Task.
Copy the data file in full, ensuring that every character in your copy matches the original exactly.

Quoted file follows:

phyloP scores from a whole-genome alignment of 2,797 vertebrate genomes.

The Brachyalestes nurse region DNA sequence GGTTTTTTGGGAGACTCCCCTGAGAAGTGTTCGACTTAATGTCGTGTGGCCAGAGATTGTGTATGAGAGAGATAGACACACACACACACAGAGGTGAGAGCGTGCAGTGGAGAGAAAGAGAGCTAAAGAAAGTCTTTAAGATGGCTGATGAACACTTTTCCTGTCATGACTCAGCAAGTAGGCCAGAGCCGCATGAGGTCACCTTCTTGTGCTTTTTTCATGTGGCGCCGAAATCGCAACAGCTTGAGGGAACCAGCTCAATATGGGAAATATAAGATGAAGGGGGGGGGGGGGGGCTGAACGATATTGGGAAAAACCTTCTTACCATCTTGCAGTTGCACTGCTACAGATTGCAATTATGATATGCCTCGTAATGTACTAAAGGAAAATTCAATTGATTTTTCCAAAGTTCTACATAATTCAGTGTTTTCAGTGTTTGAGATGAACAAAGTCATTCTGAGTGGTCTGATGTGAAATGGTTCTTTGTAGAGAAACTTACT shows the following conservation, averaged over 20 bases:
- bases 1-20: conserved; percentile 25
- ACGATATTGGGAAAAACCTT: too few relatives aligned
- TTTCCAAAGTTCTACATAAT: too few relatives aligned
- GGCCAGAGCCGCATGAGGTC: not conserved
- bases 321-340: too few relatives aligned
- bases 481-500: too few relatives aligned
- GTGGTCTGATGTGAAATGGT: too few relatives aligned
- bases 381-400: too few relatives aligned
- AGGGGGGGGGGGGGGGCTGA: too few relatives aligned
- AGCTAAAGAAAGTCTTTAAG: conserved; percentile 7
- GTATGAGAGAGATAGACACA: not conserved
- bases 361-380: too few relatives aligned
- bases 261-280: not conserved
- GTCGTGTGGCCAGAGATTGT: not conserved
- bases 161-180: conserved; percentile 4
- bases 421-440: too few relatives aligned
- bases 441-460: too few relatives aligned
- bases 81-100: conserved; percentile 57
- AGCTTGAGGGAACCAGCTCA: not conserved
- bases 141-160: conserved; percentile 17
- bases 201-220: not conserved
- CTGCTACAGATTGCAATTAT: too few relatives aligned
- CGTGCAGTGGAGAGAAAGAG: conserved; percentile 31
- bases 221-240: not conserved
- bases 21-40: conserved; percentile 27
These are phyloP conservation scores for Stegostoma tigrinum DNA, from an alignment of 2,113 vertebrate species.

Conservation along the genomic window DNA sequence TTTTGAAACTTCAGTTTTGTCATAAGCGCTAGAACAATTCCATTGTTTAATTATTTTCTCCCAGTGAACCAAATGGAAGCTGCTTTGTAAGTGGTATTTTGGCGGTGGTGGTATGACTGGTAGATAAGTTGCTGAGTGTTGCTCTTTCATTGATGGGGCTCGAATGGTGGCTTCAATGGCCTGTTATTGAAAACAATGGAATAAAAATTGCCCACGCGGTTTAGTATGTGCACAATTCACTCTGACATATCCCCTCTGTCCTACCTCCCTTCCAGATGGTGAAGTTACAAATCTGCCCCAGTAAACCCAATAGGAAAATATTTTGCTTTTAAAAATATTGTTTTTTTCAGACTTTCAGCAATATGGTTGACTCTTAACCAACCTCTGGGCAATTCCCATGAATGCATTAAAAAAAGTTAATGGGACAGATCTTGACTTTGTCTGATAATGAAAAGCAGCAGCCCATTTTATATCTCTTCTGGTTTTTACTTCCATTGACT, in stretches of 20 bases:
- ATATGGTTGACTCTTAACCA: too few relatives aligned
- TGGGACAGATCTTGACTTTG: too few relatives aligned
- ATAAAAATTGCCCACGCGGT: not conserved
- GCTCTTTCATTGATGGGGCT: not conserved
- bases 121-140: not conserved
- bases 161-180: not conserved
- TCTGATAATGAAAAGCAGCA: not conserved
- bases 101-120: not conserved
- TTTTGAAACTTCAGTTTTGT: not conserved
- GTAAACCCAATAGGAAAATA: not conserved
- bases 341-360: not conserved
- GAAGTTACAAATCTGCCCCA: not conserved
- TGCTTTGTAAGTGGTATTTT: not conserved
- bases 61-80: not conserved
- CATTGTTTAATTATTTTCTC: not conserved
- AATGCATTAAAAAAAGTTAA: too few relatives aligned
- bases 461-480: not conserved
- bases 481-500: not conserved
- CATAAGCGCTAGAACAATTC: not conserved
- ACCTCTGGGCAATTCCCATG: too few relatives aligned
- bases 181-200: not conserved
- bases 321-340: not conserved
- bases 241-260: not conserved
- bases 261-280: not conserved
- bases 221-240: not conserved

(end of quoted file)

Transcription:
phyloP scores from a whole-genome alignment of 2,797 vertebrate genomes.

The Brachyalestes nurse region DNA sequence GGTTTTTTGGGAGACTCCCCTGAGAAGTGTTCGACTTAATGTCGTGTGGCCAGAGATTGTGTATGAGAGAGATAGACACACACACACACAGAGGTGAGAGCGTGCAGTGGAGAGAAAGAGAGCTAAAGAAAGTCTTTAAGATGGCTGATGAACACTTTTCCTGTCATGACTCAGCAAGTAGGCCAGAGCCGCATGAGGTCACCTTCTTGTGCTTTTTTCATGTGGCGCCGAAATCGCAACAGCTTGAGGGAACCAGCTCAATATGGGAAATATAAGATGAAGGGGGGGGGGGGGGGCTGAACGATATTGGGAAAAACCTTCTTACCATCTTGCAGTTGCACTGCTACAGATTGCAATTATGATATGCCTCGTAATGTACTAAAGGAAAATTCAATTGATTTTTCCAAAGTTCTACATAATTCAGTGTTTTCAGTGTTTGAGATGAACAAAGTCATTCTGAGTGGTCTGATGTGAAATGGTTCTTTGTAGAGAAACTTACT shows the following conservation, averaged over 20 bases:
- bases 1-20: conserved; percentile 25
- ACGATATTGGGAAAAACCTT: too few relatives aligned
- TTTCCAAAGTTCTACATAAT: too few relatives aligned
- GGCCAGAGCCGCATGAGGTC: not conserved
- bases 321-340: too few relatives aligned
- bases 481-500: too few relatives aligned
- GTGGTCTGATGTGAAATGGT: too few relatives aligned
- bases 381-400: too few relatives aligned
- AGGGGGGGGGGGGGGGCTGA: too few relatives aligned
- AGCTAAAGAAAGTCTTTAAG: conserved; percentile 7
- GTATGAGAGAGATAGACACA: not conserved
- bases 361-380: too few relatives aligned
- bases 261-280: not conserved
- GTCGTGTGGCCAGAGATTGT: not conserved
- bases 161-180: conserved; percentile 4
- bases 421-440: too few relatives aligned
- bases 441-460: too few relatives aligned
- bases 81-100: conserved; percentile 57
- AGCTTGAGGGAACCAGCTCA: not conserved
- bases 141-160: conserved; percentile 17
- bases 201-220: not conserved
- CTGCTACAGATTGCAATTAT: too few relatives aligned
- CGTGCAGTGGAGAGAAAGAG: conserved; percentile 31
- bases 221-240: not conserved
- bases 21-40: conserved; percentile 27
These are phyloP conservation scores for Stegostoma tigrinum DNA, from an alignment of 2,113 vertebrate species.

Conservation along the genomic window DNA sequence TTTTGAAACTTCAGTTTTGTCATAAGCGCTAGAACAATTCCATTGTTTAATTATTTTCTCCCAGTGAACCAAATGGAAGCTGCTTTGTAAGTGGTATTTTGGCGGTGGTGGTATGACTGGTAGATAAGTTGCTGAGTGTTGCTCTTTCATTGATGGGGCTCGAATGGTGGCTTCAATGGCCTGTTATTGAAAACAATGGAATAAAAATTGCCCACGCGGTTTAGTATGTGCACAATTCACTCTGACATATCCCCTCTGTCCTACCTCCCTTCCAGATGGTGAAGTTACAAATCTGCCCCAGTAAACCCAATAGGAAAATATTTTGCTTTTAAAAATATTGTTTTTTTCAGACTTTCAGCAATATGGTTGACTCTTAACCAACCTCTGGGCAATTCCCATGAATGCATTAAAAAAAGTTAATGGGACAGATCTTGACTTTGTCTGATAATGAAAAGCAGCAGCCCATTTTATATCTCTTCTGGTTTTTACTTCCATTGACT, in stretches of 20 bases:
- ATATGGTTGACTCTTAACCA: too few relatives aligned
- TGGGACAGATCTTGACTTTG: too few relatives aligned
- ATAAAAATTGCCCACGCGGT: not conserved
- GCTCTTTCATTGATGGGGCT: not conserved
- bases 121-140: not conserved
- bases 161-180: not conserved
- TCTGATAATGAAAAGCAGCA: not conserved
- bases 101-120: not conserved
- TTTTGAAACTTCAGTTTTGT: not conserved
- GTAAACCCAATAGGAAAATA: not conserved
- bases 341-360: not conserved
- GAAGTTACAAATCTGCCCCA: not conserved
- TGCTTTGTAAGTGGTATTTT: not conserved
- bases 61-80: not conserved
- CATTGTTTAATTATTTTCTC: not conserved
- AATGCATTAAAAAAAGTTAA: too few relatives aligned
- bases 461-480: not conserved
- bases 481-500: not conserved
- CATAAGCGCTAGAACAATTC: not conserved
- ACCTCTGGGCAATTCCCATG: too few relatives aligned
- bases 181-200: not conserved
- bases 321-340: not conserved
- bases 241-260: not conserved
- bases 261-280: not conserved
- bases 221-240: not conserved